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With stock prices falling, some U.S. Treasury bonds are getting attention

The I Bond, and even the two-year Treasury note, offer attractive returns

Photo (c) Gazanfer - Getty Images
Investors, especially those with large amounts of cash in their portfolios, may be wondering where to put money to work in an environment where the Federal Reserve is raising interest rates and the stock market and real estate are falling.

At its September meeting, the Fed raised a key interest rate another 0.75%, sending stock prices swooning. But as the price of assets like stocks and real estate goes down, the interest rate investors can get on their money has been going up.

After the Fed’s latest rate hike the yield on the Treasury Department’s two-year bond rose past 4% and, as of this writing, is still climbing. Savers, who have received almost nothing on their cash for nearly two decades, can invest in these bonds, which are backed by the full faith and credit of the U.S. government, and are guaranteed to get their money back in two years – along with a 4% profit.

I Bonds now pay 9.6%

An even higher-paying alternative is the Treasury Department’s I Bond, which is keyed to the inflation rate and currently pays an eye-popping 9.6%. Officially called the Series I Savings Bond, this savings instrument pays a fixed rate of return, along with a higher rate that is calculated on the rate of inflation and reset every six months.

“A combination of a fixed rate that stays the same for the life of the bond and an inflation rate that is set twice a year,” the Treasury Department said on its website. “For bonds issued from May 2022 through October 2022, the combined rate is 9.62%.”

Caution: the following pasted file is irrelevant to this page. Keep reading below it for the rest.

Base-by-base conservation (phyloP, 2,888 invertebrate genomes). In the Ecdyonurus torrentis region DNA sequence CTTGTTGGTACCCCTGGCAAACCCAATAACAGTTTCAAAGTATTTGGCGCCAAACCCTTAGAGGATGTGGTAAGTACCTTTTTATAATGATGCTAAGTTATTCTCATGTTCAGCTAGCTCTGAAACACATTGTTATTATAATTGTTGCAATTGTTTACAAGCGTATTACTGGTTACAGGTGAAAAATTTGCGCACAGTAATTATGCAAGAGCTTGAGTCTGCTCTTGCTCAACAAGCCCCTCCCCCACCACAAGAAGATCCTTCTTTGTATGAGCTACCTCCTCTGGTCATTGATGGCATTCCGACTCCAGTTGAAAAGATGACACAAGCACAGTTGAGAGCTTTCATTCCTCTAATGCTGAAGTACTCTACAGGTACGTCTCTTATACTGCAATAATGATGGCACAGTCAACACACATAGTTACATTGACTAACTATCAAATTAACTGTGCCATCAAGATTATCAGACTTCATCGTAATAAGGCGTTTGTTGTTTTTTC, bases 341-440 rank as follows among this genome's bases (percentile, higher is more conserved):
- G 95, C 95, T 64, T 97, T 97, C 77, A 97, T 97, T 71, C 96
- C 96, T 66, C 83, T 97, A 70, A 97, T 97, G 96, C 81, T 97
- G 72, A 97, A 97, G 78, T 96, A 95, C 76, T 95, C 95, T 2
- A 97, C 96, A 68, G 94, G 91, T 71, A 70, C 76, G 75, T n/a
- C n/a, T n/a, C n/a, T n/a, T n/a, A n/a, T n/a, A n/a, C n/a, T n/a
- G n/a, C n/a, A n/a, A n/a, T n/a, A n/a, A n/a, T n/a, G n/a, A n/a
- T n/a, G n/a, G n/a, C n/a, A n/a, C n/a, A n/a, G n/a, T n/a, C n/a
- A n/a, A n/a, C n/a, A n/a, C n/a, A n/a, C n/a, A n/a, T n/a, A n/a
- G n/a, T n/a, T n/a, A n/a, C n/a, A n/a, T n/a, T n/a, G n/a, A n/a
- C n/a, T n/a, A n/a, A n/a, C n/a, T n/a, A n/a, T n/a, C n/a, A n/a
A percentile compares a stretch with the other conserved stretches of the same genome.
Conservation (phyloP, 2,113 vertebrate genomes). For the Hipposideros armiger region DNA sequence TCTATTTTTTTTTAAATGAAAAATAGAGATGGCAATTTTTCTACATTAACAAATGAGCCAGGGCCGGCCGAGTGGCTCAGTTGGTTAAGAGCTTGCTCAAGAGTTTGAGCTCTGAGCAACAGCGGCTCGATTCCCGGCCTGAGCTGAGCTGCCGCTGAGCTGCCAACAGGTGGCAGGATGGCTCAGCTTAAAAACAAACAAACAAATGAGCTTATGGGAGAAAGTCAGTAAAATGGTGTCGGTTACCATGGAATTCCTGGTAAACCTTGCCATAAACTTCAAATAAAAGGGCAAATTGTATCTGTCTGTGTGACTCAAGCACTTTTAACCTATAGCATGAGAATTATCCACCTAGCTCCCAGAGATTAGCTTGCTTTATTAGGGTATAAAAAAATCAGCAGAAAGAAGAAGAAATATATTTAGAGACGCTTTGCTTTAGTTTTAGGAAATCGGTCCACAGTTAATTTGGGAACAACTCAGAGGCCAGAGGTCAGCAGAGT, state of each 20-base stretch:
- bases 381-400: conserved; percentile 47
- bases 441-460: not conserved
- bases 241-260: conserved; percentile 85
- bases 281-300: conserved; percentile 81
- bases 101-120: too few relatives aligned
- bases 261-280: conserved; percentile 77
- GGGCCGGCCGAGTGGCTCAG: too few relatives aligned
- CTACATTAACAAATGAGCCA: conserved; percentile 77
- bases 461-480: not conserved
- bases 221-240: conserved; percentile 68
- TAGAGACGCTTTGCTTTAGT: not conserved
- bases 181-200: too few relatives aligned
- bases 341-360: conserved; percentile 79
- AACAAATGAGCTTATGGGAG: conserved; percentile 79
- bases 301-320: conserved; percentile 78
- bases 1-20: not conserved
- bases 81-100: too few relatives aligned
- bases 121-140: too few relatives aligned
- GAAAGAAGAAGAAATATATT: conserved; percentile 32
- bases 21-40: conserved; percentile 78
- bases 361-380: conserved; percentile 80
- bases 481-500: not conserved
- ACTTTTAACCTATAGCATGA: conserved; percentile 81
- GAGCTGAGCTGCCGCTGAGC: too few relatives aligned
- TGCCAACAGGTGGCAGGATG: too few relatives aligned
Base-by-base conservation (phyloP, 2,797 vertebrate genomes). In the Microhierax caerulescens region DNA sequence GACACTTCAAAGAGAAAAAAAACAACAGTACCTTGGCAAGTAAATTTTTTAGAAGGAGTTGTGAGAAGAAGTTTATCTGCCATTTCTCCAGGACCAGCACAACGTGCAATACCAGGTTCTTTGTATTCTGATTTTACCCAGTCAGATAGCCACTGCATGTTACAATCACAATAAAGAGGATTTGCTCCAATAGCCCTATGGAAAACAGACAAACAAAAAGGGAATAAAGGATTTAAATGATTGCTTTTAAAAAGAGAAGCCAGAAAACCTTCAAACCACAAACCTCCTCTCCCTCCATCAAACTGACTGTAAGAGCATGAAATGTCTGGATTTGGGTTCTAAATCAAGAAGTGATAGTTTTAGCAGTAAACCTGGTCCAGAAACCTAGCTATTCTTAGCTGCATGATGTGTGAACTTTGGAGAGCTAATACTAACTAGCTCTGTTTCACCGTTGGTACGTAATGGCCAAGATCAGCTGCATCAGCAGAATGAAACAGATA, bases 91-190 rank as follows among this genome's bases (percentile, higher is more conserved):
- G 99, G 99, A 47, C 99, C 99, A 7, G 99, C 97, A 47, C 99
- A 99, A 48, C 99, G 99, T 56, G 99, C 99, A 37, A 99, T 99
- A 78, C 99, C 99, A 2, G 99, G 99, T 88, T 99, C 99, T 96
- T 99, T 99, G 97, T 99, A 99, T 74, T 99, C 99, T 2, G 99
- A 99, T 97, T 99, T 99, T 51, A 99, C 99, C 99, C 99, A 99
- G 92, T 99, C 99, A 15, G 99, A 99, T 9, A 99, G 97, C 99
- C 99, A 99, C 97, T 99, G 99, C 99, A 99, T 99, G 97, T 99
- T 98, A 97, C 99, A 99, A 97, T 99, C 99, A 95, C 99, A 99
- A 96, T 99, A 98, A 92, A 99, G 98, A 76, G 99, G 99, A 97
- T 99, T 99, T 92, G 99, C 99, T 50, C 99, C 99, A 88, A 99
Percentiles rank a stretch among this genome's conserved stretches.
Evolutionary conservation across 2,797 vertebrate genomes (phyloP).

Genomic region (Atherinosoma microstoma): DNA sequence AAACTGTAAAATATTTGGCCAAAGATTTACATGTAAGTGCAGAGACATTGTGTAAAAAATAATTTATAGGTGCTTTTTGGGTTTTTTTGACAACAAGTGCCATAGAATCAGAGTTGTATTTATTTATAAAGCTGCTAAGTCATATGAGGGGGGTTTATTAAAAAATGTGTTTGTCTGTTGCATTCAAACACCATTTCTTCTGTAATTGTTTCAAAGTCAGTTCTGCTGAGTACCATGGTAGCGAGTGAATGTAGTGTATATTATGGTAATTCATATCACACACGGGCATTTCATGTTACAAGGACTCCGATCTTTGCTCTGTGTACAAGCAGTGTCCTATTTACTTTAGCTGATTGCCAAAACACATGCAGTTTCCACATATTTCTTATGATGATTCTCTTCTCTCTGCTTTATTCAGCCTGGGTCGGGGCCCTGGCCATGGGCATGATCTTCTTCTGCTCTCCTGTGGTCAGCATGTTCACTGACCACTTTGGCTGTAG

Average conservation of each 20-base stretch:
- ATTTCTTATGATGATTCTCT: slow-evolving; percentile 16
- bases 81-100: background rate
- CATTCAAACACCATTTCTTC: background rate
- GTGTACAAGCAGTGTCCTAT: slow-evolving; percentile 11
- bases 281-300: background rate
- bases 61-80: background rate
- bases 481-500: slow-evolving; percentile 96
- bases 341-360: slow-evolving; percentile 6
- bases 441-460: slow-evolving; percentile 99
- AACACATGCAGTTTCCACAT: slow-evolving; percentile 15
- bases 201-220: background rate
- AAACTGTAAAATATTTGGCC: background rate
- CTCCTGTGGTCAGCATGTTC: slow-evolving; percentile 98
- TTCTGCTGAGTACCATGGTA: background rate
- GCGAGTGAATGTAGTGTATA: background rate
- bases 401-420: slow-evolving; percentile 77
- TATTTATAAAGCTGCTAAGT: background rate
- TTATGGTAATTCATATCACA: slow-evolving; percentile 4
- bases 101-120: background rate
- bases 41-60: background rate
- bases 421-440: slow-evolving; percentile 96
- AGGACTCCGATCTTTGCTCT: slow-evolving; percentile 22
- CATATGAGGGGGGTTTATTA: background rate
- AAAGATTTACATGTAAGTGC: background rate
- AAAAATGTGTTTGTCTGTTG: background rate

According to Investors Business Daily, when the rate adjusts at the beginning of November, it’s expected to fall to 6% – still higher than most regular bonds. But before considering investing in an I Bond, here are some things to know:

Things to know

  • Individuals can purchase up to $10,000 in I Bonds each calendar year

  • You must hold the bond at least 12 months before cashing in. You will receive the original purchase price plus interest earnings

  • If you redeem an I Bond within the first 5 years, you'll lose your last 3 months of interest. For example, if you redeem an I Bond after 18 months, you'll receive the first 15 months of interest

  •  I Bonds can't be purchased and held in a traditional or Roth IRA. The I bonds have to be held in a taxable account

  • The interest and principal are paid to you when you cash the bond.

Before undertaking any kind of financial investment, it is always wise to carefully research the investment before acting. In this case, a good place to start is Treasury Direct, a U.S. government website.

In most cases, it will be helpful to seek the counsel of a knowledgeable and objective financial adviser.

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